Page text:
Now that the holidays are behind us, it’s time to look back and see what the 2017 Black Friday season has taught us. We know what analysts predicted, but how did things really shake out?
Takeaway 1: Black Friday Has Morphed into “Black November”
It seems like every year ‘experts’ have predicted an apocalypse in the retail sector, but Black Friday numbers indicate that retailers are very much alive – they are just in a state of change. On Thanksgiving weekend in 2016, 174 million Americans went shopping. However, unlike years past, they didn’t all jam into the stores at 3 am for doorbusters. Instead, they spread their shopping out.
The new trend in Black Friday shopping is being called “Black November.” Instead of running sales and offers exclusively on Thanksgiving weekend, retailers are rolling out sales throughout the entire month of November and into December. In 2017, In-store traffic on Black Friday decreased about 1% from 2016, but the amount of money spent certainly didn’t decrease, it just shifted.
Data shows that online sales from November 1 through November 22, 2017, totaled $30.4 billion, an 18% growth compared to the year previous. Nearly 65% of online orders were made on a mobile device. So, plenty of holiday shoppers are still taking to the stores, but plenty are also whipping out their tablets and smartphones to get their shopping done.
Takeaway 2: Multichannel Experiences Can Beat Low Prices
Years ago, it was always the stores with the best Black Friday deals that won the business, period. While 63% of consumers are still motivated by price, price certainly isn’t everything to every shopper. There are plenty of people who would opt for a pleasant, seamless experience and pay slightly more rather than deal with long lines and grumpy salespeople just to get an extra 5% off an item.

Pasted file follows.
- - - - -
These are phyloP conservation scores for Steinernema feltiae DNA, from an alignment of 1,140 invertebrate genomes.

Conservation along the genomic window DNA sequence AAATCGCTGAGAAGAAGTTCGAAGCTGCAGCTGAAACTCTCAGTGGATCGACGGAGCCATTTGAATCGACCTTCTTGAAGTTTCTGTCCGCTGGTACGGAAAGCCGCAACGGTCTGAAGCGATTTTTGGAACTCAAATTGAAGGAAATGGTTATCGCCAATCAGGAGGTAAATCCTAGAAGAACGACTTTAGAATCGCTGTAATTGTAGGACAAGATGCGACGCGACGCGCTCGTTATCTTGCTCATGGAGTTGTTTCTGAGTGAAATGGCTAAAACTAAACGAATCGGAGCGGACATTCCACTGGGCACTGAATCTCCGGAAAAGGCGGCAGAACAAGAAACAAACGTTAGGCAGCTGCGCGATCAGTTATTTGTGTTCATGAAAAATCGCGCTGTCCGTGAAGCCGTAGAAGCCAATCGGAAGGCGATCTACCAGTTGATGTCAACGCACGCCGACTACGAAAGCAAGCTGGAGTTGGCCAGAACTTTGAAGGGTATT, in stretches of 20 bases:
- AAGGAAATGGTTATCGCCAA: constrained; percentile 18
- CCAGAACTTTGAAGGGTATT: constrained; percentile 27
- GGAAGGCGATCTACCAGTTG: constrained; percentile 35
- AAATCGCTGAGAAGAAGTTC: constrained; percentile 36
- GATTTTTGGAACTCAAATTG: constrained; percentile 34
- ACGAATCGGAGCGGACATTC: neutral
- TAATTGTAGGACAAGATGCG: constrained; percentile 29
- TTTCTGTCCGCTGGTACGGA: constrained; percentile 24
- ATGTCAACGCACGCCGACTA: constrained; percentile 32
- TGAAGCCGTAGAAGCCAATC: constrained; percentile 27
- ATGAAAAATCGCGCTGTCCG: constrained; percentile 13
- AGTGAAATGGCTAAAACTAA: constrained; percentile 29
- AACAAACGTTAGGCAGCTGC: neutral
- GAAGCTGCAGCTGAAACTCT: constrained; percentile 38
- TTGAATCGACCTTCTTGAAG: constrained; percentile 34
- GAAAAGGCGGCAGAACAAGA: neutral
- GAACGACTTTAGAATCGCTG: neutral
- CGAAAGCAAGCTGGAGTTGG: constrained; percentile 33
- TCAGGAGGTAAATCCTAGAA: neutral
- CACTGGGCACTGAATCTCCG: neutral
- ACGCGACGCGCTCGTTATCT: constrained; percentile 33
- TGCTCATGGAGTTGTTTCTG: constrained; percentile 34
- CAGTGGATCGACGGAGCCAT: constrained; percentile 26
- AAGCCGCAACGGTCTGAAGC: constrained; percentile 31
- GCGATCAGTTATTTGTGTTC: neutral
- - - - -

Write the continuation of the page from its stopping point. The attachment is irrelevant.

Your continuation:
Don’t think this is true? Consider the success of Bonobos, which uses brick-and-mortar stores as a place for shoppers to browse and try on clothes (and perhaps indulge in a beer). Shoppers choose their items, place an order, and the clothes are delivered to the customer’s front door.
Retailers are also attempting to compete with online-only retailers by providing in-store pickup. Customers can order and pay online and pick up their items the same day – in some cases within an hour. Multichannel experiences are starting to pay off. On Black Friday weekend, multichannel shoppers spent $82 more on average than shoppers who purchased exclusively online, and $49 more on average than shoppers who purchased exclusively in-store.
Takeaway 3: Traditional Retailers Got a Boost From Non-Traditional Shopping
Mega-retailer, Kohl’s ran a pretty traditional Black Friday promotion with doorbusters and deep discounts in 2017 and reported a record-breaking weekend both online and in-store. Some of their sales were driven by discounts on hot items like Apple Watches, Fitbits and Instant Pots (which sold out).
However, Kohl’s also saw a major boost in online shopping thanks to their order-online pickup in-store option. The retailer reported a 40% increase in orders that utilized this option that allows customers the convenience of online shopping with the instant gratification of in-store purchasing – without paying shipping costs.
Onward To 2018
Now that the holiday season is over, it’s important to take lessons like these into account as you plan for the year ahead. The recipe for success varies from store to store, retailer to retailer. The key to building Black Friday strategies for 2018 will be to dig into your unique data and plan offers, sales and experiences that will drive your customers to spend more with you.